Zoe was one of the first residents in the woman’s home. Almost a year later she is still here, but now as a much different healthy and happy woman. She has worked diligently on her recovery and it is paying off.
She has advanced to a management position at work, has taken on a leadership role in the house, completed her addiction classes and is planning to become a peer recovery coach when the training is once again offered at Oaklawn.
Last week, Zoe purchased a brand new electric scooter for transportation. It’s really nice!
She and her friend, Ashley, rode it over to the church office to show me. We chatted for about 10 minutes and when she was ready to leave she said: “Come out and see my scooter. It’s parked right outside”.
The three of us walked out the door right next to the office and were shocked to find there was NO SCOOTER!
In those few minutes, someone had literally walked off with it.
Since the key was not in it, the thief could not start it without doing some work. Zoe was, of course, pretty upset. We stayed with her as she cried, and some pretty familiar negative self-talk came out.
Why do only bad things happen to me?
Why can’t I ever have nice things?
Why can’t things ever just work out?
And really, who could blame her? Those thoughts are coming from somewhere. We learn to tell stories about ourselves, and it is hard work to change those stories when bad things keep happening.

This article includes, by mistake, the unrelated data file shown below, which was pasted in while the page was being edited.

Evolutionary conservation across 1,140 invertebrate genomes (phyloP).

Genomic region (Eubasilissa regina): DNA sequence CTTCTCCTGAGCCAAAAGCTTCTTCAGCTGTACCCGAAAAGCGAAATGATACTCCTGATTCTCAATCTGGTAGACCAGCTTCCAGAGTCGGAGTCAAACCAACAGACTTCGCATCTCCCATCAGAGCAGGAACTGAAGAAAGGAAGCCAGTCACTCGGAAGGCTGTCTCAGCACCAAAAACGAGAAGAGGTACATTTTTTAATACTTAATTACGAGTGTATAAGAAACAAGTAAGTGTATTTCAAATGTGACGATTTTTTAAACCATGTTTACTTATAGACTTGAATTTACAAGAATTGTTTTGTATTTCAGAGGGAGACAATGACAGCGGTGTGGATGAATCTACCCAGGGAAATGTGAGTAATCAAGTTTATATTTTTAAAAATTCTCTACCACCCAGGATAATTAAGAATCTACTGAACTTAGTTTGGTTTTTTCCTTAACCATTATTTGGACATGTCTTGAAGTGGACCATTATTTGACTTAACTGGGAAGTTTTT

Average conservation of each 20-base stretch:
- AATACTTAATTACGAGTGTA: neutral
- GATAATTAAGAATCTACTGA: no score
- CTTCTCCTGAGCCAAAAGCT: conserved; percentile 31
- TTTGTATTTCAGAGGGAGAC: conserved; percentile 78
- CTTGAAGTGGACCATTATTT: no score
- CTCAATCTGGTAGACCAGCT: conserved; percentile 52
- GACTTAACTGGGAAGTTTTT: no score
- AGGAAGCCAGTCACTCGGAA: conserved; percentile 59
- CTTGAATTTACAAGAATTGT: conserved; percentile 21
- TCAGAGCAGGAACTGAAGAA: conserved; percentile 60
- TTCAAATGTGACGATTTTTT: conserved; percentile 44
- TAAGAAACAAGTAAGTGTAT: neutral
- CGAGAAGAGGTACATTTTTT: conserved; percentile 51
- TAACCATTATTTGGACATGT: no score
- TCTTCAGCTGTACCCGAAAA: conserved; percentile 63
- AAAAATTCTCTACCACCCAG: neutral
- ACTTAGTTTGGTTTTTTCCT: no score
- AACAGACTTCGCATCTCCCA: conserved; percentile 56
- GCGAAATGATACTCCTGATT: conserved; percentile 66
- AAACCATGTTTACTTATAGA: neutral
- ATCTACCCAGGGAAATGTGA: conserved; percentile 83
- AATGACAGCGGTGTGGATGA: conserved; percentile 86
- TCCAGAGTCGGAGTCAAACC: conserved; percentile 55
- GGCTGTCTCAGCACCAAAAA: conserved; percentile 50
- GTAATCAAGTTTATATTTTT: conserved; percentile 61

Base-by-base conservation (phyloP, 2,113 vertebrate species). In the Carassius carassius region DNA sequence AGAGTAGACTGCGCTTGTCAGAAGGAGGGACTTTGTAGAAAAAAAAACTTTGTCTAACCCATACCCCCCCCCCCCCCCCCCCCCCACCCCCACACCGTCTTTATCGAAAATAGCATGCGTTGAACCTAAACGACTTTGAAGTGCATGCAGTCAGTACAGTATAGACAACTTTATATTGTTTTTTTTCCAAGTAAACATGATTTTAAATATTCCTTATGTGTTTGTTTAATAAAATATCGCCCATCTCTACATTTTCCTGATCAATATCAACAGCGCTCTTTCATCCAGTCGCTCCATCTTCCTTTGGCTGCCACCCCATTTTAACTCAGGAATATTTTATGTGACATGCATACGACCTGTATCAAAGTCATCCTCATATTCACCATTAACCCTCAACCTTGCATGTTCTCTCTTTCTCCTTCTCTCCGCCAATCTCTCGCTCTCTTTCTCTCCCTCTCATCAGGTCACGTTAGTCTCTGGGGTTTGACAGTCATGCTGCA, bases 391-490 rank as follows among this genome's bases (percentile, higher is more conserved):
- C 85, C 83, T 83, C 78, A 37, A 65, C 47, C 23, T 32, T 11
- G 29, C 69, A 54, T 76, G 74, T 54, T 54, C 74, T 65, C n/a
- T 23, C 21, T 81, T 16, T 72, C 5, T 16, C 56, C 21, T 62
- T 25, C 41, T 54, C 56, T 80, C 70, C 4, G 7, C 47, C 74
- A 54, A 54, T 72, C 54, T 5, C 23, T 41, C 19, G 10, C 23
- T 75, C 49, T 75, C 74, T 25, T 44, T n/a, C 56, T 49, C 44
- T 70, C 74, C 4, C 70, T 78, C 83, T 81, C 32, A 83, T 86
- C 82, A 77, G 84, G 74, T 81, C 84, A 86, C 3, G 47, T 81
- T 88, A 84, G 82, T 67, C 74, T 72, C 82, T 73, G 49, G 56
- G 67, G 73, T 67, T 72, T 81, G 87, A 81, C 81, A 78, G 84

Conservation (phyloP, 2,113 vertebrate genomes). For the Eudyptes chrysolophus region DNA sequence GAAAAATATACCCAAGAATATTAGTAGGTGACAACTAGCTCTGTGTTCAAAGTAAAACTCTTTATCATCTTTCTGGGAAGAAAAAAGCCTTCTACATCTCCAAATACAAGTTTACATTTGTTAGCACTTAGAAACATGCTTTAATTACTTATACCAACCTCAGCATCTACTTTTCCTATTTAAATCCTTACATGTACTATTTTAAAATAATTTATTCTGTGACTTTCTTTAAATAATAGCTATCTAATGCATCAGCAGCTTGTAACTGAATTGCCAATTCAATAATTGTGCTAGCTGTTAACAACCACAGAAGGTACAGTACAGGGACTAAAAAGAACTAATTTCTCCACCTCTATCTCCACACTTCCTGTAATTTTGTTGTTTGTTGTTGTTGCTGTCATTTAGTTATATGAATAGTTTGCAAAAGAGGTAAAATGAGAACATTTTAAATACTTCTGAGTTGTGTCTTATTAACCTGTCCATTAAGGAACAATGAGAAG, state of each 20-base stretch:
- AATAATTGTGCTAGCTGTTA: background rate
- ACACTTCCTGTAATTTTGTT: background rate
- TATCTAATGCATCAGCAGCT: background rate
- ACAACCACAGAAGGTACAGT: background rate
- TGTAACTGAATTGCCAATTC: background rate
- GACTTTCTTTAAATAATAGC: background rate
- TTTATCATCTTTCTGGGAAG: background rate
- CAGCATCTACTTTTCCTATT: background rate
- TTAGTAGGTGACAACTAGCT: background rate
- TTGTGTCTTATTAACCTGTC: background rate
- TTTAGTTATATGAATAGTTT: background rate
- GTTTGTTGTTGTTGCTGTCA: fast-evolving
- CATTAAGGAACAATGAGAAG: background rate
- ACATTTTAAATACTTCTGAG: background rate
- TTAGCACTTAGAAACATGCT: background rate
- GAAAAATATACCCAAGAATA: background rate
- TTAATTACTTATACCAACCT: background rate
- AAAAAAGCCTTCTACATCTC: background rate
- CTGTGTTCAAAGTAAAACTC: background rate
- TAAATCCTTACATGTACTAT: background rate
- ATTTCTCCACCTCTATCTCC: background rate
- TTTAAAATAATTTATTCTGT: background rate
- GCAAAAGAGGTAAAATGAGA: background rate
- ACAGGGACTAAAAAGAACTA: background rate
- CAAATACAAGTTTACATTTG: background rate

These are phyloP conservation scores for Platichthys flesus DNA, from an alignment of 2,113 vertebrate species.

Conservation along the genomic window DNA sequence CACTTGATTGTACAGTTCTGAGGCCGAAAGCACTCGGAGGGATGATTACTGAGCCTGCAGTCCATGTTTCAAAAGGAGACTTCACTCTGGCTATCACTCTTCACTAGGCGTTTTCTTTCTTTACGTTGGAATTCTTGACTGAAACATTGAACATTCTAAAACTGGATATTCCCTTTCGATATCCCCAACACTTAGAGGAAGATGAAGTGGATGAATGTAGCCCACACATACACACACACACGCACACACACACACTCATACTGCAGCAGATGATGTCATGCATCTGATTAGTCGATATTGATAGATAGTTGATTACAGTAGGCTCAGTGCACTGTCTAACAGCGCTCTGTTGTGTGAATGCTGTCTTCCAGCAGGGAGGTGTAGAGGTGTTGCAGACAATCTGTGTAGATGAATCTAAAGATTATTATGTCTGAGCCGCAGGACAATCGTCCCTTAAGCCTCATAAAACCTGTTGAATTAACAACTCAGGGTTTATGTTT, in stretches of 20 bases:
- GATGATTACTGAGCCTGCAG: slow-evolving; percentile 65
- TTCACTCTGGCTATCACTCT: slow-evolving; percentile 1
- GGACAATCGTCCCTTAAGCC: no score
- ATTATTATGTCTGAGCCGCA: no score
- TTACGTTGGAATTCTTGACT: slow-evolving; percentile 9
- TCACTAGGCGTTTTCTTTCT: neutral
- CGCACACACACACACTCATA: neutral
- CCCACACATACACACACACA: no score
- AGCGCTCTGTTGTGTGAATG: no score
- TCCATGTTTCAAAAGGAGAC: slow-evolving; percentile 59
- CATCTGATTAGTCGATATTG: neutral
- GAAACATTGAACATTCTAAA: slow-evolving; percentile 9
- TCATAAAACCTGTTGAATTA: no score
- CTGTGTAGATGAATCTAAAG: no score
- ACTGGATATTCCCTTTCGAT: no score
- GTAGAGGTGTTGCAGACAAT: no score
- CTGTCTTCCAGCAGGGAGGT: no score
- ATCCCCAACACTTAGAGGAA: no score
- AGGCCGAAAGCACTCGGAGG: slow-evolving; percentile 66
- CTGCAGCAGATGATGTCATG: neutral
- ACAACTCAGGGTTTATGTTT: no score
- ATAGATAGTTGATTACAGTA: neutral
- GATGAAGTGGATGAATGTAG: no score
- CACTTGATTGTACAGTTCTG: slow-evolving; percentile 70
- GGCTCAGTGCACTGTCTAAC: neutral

But put a pin in that.
After Zoe had poured her heart out, our little village sprung into action.
I went to the church office to get the security footage (which luckily caught the whole thing!). Some of the men from the Upper Room men’s program immediately got on their bikes looking for the culprit and the missing scooter.
They found the scooter a few blocks away. The man was arrested, and the scooter returned unharmed.
A nice story, right? But that’s not where it ends.
A few days later, the women and I were having a house meeting. At the beginning of each meeting we do a brief reflection on a topic and then discuss it.
The topic this day was “Don’t sweat the small stuff. “ During the discussion, Zoe remarked that she was “sweating the small stuff” by worrying about a scooter.
“As I began crying, and saying all this negative stuff, I suddenly realized that those things I was telling myself were no longer true.
I am not in the same place I was.
I am not the same person.
These things I was telling myself were from the past.
I realized then and there that I had to stop telling myself lies from the past. My life is good; I am in recovery and all is well today.”
It is such a privilege to work with such a caring community, and to be there when women like Zoe realize that they can change their stories.
Life is good and kind.
– Linda Jung-Zimmerman
Photo on Best Running